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The Boulder Philharmonic Orchestra will enter new territory Saturday when they team up with Colorado Indie rock band DeVotchKa (Russian for “girl”).

The four members of DeVotchKa

For one thing ,it will be their first appearance with the unique group that combines four acoustic performers with a wide variety of instrumental possibilities, including theremin, bouzouki, guitar, accordion, sousaphone, double bass, flute and percussion—among others. For another, the orchestra’s executive director, Sara Parkinson, will take a step beyond her usual administrative duties to conduct the performance—at the request of DeVotchKa member Tom Hagerman with whom she has collaborated in the tango quartet Grande Orquestra Navarre.

While this is a new role for Parkinson with the Phil, it is not really new for her. She has conducted opera, choirs, and orchestras in Boulder and with the Dallas Opera’s Linda and Mitch Hart Institute for Women Conductors.

DeVotchKa has a distinctive sound that derives largely from the inclusion of the sousaphone, accordion and the electronic theremin, along with more traditional instruments including guitar, flute and trumpet, along with a solid rhythm section. They have a passionate following in Colorado, and gained wider recognition after their music was featured in the Academy Award-winning film Little Miss Sunshine in 2006.

DeVotchKa describes their sound as a “blend of various musical genres, including Romani music, punk rock, and Eastern European folk music.” Their four key members are Hagerman, Nick Utra, Jeanie Schroder and Shawn King. The band was formed in 1997.

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Devotchka with the Boulder Philharmonic
Sara Parkinson, conductor

7:30 p.m. Saturday, May 6

Macky Auditorium


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Opera Colorado’s upcoming production of Puccini’s popular Turandot is selling rapidly. 

The two-thousand-plus capacity Ellie Caulkins Opera House is already sold out for two performances (May 6 and 24) and two other performances are currently listed as “limited availability” (details below).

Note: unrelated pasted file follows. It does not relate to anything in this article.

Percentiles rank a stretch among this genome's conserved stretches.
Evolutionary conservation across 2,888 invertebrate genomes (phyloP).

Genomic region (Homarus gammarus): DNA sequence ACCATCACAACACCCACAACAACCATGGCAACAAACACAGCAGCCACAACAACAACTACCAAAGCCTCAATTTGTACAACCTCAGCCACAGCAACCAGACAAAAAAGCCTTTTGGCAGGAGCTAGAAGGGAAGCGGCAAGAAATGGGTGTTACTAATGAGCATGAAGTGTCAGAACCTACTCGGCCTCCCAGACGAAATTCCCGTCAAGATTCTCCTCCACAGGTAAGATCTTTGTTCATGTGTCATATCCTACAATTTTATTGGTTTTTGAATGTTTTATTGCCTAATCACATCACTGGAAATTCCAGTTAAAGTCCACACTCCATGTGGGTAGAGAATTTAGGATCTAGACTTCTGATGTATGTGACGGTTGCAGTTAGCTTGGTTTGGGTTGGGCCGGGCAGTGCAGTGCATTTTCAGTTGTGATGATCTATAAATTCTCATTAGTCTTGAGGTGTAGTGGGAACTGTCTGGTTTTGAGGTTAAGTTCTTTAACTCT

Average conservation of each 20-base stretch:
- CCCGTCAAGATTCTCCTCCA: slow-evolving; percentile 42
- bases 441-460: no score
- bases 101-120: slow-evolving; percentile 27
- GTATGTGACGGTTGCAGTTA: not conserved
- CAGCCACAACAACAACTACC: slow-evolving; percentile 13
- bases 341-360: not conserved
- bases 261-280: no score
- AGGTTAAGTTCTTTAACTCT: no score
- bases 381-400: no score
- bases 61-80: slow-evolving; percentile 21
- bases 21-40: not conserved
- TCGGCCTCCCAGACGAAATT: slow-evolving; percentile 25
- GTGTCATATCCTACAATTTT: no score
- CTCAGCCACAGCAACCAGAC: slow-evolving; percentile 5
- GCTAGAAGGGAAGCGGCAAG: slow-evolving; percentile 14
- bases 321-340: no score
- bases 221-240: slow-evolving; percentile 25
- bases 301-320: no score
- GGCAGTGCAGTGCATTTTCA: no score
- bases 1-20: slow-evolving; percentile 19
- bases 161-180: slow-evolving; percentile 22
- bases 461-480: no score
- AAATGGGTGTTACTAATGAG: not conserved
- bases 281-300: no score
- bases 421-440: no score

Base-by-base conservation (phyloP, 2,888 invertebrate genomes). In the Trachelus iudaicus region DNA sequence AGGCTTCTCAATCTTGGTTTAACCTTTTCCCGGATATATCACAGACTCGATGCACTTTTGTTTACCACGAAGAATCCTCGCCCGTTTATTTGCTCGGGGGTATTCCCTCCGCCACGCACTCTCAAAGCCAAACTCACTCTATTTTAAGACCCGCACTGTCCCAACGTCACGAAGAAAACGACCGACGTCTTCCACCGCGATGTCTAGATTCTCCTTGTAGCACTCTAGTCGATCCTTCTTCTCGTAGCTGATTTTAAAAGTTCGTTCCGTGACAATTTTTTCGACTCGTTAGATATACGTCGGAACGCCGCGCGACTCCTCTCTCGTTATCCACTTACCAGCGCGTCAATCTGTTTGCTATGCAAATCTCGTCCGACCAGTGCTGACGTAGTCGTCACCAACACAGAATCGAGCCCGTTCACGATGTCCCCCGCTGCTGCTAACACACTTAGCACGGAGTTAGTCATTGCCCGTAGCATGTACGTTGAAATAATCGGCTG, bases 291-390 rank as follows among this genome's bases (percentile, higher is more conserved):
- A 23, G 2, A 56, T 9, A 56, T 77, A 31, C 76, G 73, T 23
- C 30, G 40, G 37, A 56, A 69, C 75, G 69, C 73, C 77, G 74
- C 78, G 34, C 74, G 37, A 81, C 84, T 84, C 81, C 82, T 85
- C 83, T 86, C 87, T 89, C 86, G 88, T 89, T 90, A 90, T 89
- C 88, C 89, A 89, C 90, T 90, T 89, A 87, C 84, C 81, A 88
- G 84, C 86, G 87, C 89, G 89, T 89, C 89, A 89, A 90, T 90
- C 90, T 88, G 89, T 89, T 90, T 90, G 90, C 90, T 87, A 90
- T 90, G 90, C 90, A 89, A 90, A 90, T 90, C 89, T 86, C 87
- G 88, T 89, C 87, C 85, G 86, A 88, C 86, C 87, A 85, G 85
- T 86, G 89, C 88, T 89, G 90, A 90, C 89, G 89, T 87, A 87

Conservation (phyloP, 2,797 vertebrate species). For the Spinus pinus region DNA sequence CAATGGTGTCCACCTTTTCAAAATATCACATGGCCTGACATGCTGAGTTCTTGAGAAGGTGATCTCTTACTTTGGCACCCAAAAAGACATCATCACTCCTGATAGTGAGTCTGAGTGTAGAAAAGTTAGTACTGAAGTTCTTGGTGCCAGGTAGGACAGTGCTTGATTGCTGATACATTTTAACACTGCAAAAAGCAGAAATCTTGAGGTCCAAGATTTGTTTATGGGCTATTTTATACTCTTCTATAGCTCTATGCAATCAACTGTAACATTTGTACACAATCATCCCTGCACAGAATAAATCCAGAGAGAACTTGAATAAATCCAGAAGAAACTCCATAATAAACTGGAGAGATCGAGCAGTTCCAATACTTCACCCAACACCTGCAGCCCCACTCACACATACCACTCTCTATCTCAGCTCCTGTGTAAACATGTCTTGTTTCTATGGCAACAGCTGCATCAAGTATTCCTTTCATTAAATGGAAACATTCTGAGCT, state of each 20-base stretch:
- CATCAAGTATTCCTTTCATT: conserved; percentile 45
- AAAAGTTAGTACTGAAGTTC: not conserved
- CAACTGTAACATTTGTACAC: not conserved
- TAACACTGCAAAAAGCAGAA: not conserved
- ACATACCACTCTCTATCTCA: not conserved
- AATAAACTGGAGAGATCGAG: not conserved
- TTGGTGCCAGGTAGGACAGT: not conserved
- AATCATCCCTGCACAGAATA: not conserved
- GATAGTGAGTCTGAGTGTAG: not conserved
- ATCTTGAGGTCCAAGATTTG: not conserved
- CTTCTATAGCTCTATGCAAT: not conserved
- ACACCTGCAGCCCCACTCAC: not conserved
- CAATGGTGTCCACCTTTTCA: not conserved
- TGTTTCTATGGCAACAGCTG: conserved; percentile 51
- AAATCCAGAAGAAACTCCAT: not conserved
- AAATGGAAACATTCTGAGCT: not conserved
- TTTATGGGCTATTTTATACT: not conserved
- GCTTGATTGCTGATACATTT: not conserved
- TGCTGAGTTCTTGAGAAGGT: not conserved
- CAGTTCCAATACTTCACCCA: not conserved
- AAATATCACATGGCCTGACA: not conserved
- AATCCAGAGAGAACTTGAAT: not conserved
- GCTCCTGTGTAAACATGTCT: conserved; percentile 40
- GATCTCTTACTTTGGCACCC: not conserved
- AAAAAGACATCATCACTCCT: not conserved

Based on a play by Carlo Gozzi, Turandot is the tale of a cruel princess who seeks revenge on all men for the death of an ancestor. Besieged by suitors, she poses three riddles to the men who attempt to woo her; if they fail to answer correctly, they will be killed. After seeing the Prince of Persia fail and go to his execution, Calaf, Prince of Tartary, impulsively declares his suit.

Calaf successfully answers the three riddles, but offers to face execution anyway if Turandot can guess his name before dawn. Liú, a servant girl in love with Calaf, kills herself rather than reveal his name. Calaf himself reveals his name, but Turandot, rather than have him killed, declares that his true name is love.

Puccini died before completing Turandot. The score was completed by the composer Franco Alfano in time for the opera’s premiere, April 25, 1926, but the conductor of the premiere, Arturo Toscanini, chose to end the performance where Puccini had stopped writing. Subsequent performances generally use the Alfano completion, although it has never been highly regarded. Other completions have been attempted, but none have caught on.

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Giacomo Puccini and Franco Alfano: Turandot
Opera Colorado
Ari Pelto, conductor; Aria Umezawa, stage director

7:30 p.m. Saturday, May 6 SOLD OUT
7:30 Tuesday, May 9 (limited availability)
7:30 p.m. Friday, May 12 (limited availability) 
2 p.m. Sunday, May 24 SOLD OUT

Ellie Caulkins Opera House, Denver